Protests hit Athens and Paris over new coronavirus restrictions, vaccine mandates
Also this week, Greek authorities said all medical workers would need to be immunized or face penalties, and only vaccinated individuals would be allowed to use public indoor spaces until Aug. 31, through the height of Greece’s tourism season. The policies prompted demonstrations in Athens, where thousands gathered outside parliament Wednesday under heavy police presence, Reuters reported.
The unrest in France and Greece has underscored the difficulty that some leaders face in weighing public health during a pandemic against policies that appear to encroach [only “appear” to encroach?] on individual freedom. The struggle has been exacerbated by the recent spread of more contagious variants of the virus, including the delta variant, which the World Health Organization says is on track to become dominant around the globe. [Delta is the mildest, so the best variant to get to obtain durable immunity. Then treat early.]
In Russia, for example, vaccine mandates and digital health passes for restaurants and bars in Moscow and other cities have been deeply unpopular. Last month, authorities in the capital said 60 percent of public-facing employees — from teachers to taxi drivers to salespeople — must be fully vaccinated by Aug. 15.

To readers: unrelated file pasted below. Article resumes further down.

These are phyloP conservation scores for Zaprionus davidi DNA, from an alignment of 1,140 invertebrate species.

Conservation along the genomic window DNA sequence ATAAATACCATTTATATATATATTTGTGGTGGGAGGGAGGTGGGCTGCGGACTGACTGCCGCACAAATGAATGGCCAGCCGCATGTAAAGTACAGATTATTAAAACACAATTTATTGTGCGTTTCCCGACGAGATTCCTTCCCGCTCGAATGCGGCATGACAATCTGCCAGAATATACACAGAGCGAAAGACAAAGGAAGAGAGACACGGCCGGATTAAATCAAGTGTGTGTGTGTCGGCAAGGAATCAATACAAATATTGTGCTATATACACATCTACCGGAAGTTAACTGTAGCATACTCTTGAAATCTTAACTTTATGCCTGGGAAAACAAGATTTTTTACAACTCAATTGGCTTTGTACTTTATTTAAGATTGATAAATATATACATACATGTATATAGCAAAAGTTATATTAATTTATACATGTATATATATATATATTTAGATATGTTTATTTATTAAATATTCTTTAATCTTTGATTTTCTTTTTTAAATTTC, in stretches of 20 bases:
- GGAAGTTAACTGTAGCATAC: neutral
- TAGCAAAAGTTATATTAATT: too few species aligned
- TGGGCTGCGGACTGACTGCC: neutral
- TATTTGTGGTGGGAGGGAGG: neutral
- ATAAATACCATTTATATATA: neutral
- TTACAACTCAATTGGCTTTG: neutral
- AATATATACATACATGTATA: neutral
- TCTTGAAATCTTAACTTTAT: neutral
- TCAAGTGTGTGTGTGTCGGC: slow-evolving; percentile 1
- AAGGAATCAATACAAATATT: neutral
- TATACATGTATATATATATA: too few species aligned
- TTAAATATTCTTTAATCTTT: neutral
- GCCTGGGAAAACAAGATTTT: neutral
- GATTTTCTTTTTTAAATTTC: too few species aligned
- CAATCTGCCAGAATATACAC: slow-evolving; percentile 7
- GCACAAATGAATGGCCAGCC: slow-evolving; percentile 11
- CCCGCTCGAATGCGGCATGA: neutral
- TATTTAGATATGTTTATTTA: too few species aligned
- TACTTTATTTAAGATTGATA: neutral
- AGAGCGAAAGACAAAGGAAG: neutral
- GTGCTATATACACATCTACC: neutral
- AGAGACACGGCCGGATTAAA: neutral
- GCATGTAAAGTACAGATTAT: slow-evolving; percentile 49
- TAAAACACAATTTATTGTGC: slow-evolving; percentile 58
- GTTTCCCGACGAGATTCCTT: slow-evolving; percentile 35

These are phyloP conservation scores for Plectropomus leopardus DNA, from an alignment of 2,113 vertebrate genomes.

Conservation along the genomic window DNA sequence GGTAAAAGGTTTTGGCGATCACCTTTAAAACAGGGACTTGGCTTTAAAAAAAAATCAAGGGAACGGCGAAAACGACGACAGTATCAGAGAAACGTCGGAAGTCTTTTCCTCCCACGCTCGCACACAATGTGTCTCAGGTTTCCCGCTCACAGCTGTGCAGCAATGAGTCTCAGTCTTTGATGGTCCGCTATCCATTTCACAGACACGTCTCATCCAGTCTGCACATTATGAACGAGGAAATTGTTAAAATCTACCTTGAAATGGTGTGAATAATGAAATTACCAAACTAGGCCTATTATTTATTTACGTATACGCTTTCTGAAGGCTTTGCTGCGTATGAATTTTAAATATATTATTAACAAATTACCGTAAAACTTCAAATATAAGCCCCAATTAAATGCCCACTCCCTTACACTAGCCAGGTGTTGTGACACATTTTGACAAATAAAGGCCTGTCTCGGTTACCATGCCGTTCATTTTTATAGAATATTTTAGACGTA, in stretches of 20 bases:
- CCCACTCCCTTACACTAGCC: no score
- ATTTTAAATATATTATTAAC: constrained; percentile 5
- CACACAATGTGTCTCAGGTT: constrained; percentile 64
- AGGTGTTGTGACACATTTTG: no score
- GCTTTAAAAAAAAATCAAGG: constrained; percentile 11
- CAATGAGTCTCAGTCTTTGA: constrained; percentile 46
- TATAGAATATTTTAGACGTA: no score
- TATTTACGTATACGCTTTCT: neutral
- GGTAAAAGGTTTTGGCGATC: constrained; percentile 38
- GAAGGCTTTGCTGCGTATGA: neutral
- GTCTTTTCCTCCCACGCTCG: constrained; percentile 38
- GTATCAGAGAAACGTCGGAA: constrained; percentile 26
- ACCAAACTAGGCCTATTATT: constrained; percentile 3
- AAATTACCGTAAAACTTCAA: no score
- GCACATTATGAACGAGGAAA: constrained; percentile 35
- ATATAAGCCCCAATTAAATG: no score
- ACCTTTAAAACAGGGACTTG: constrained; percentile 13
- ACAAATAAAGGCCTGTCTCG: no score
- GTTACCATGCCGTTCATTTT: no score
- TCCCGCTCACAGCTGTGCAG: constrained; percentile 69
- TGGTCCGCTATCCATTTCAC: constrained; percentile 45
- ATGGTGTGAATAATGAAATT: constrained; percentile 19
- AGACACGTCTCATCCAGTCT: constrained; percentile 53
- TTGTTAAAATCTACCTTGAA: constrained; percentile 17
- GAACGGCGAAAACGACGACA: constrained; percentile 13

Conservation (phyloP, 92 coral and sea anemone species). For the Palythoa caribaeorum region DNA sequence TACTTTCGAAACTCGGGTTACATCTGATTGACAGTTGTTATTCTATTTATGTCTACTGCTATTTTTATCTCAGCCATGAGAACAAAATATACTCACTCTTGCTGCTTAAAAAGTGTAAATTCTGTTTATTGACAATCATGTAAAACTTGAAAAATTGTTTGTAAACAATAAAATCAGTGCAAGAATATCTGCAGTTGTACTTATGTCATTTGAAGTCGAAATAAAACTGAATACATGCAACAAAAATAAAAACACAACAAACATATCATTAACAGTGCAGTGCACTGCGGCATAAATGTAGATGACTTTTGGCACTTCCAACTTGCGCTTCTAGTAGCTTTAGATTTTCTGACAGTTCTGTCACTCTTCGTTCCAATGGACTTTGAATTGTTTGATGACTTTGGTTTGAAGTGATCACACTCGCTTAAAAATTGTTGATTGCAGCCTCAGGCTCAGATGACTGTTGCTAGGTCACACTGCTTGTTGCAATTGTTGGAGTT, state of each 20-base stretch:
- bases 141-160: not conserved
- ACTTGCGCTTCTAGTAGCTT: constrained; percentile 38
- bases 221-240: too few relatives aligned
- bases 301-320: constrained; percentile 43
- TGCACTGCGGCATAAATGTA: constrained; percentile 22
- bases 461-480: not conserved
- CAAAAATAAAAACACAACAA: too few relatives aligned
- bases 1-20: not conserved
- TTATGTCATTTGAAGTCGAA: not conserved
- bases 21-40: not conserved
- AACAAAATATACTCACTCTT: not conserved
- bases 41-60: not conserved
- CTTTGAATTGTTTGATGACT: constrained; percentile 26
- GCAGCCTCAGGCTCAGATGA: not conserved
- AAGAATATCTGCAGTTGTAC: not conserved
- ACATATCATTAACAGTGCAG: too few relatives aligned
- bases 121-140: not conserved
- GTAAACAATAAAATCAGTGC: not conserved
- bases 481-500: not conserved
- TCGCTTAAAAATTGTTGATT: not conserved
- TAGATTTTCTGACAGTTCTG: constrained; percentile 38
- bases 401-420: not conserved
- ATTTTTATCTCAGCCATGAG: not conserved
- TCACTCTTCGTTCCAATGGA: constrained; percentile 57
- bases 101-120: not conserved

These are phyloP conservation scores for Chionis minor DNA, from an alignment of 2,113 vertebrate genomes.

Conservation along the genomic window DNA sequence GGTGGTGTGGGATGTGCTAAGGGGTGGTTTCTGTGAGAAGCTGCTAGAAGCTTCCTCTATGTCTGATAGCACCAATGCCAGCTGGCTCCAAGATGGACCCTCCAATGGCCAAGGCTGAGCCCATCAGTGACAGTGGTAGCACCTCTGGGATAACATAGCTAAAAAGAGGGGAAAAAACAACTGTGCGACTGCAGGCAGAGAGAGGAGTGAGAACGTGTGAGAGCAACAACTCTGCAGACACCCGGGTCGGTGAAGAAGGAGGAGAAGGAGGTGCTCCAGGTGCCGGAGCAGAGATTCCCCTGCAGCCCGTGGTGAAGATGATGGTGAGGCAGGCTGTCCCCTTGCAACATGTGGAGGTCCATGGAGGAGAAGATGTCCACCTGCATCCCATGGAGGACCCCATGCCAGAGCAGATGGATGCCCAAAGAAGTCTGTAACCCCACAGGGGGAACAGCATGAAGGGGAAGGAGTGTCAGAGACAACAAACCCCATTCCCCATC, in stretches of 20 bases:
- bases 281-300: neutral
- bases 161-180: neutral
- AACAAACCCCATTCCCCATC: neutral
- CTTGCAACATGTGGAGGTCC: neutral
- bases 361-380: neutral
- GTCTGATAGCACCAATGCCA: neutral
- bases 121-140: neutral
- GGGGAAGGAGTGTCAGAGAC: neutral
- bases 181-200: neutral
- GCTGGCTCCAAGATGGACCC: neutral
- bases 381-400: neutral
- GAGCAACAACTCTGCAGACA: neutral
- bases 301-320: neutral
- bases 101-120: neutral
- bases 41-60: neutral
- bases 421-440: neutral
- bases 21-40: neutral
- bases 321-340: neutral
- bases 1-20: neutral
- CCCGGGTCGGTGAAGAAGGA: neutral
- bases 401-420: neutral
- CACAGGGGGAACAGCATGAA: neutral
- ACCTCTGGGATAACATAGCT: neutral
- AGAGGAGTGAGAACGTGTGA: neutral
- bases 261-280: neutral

Moscow’s Deputy Mayor Anastasia Rakova said Wednesday that the majority of medical workers, teachers and social workers in the city were inoculated. But in a recent poll by the independent Levada Center, 54 percent of Russians said they were not ready to get one of the locally made shots.
“It’s totally arbitrary and wholly undemocratic,” on protesters in Paris, who identified himself only as Jean-Louis, told Reuters of the French restrictions Wednesday.
While France struggles with widespread vaccine hesitancy, Macron’s announcement has also spurred hundreds of thousands of people to book immunization appointments in recent days.
In Athens, protesters were particularly incensed by government plans to open vaccinations to teenagers, according to media reports, calling the vaccine “poison” and chanting, “Hands off our kids!”
But most Greek residents have either been vaccinated or plan to be in the near future, according to a Pulse survey on behalf of Skai TV. According to the European Center for Disease Prevention and Control, 48 percent of adults in Greece have been fully immunized, with 59 percent having received at least one dose.